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Prehistoric linear boundary with adjacent stone hut circle, two round cairns and cairnfield 1.125km north of Wardbrook Farm

A Scheduled Monument in Linkinhorne, Cornwall

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Latitude: 50.5423 / 50°32'32"N

Longitude: -4.4673 / 4°28'2"W

OS Eastings: 225273.968212

OS Northings: 74295.383489

OS Grid: SX252742

Mapcode National: GBR NF.H4BY

Mapcode Global: FRA 17JM.PFD

Entry Name: Prehistoric linear boundary with adjacent stone hut circle, two round cairns and cairnfield 1.125km north of Wardbrook Farm

Scheduled Date: 7 August 1992

Source: Historic England

Source ID: 1008897

English Heritage Legacy ID: 15131

County: Cornwall

Civil Parish: Linkinhorne

Traditional County: Cornwall

Lieutenancy Area (Ceremonial County): Cornwall

Church of England Parish: North Hill

Church of England Diocese: Truro


The monument includes a Prehistoric linear boundary wall extending for 757m
along the entire northern edge of the Langstone Downs summit plateau, rising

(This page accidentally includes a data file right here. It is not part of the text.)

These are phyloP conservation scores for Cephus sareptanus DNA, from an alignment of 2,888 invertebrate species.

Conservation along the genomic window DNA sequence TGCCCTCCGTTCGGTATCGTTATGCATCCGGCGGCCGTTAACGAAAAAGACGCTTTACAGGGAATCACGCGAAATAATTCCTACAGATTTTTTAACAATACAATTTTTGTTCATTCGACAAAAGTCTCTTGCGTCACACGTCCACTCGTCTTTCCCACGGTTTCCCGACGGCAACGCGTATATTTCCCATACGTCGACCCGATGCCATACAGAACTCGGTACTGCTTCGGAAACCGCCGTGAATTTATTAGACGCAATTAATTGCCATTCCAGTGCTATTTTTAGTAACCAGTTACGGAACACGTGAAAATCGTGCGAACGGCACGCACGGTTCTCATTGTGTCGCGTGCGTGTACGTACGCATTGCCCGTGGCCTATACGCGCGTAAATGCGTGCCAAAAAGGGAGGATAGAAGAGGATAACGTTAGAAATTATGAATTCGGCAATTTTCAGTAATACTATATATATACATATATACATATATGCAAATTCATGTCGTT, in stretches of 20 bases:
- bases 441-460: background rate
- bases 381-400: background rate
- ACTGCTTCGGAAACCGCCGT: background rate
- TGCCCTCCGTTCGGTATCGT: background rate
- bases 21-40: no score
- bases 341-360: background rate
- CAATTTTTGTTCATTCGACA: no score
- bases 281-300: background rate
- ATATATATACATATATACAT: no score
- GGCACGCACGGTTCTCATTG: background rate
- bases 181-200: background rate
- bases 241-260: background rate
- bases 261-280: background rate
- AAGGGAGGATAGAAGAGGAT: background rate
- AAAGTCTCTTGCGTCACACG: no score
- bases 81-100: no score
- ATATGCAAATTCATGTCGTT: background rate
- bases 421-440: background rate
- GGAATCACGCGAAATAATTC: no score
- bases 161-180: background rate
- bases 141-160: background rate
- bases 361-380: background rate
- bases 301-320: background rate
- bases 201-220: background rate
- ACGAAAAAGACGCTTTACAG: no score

to its eastern end at the SW outcrop of Bearah Tor on SE Bodmin Moor. A stone
hut circle and small cairnfield are adjacent to the boundary in the central
part of its course and two round cairns are adjacent to its terminal at Bearah
The linear boundary survives as a bank of heaped rubble, up to 1.5m wide and
0.4m high, from which occasional end-set slabs, called orthostats, project to
a height of 0.6m. The extensive peat growth along its high-altitude course has
submerged its edges beneath turf for many parts of its course, and along the
central third of its course it has become completely turf-covered, though
still visible as a distinct bank. The boundary extends for 757m WSW-ENE in an
almost straight line, curving very gradually to the north throughout its
course eastwards. The boundary's western end is located on the NW crest of the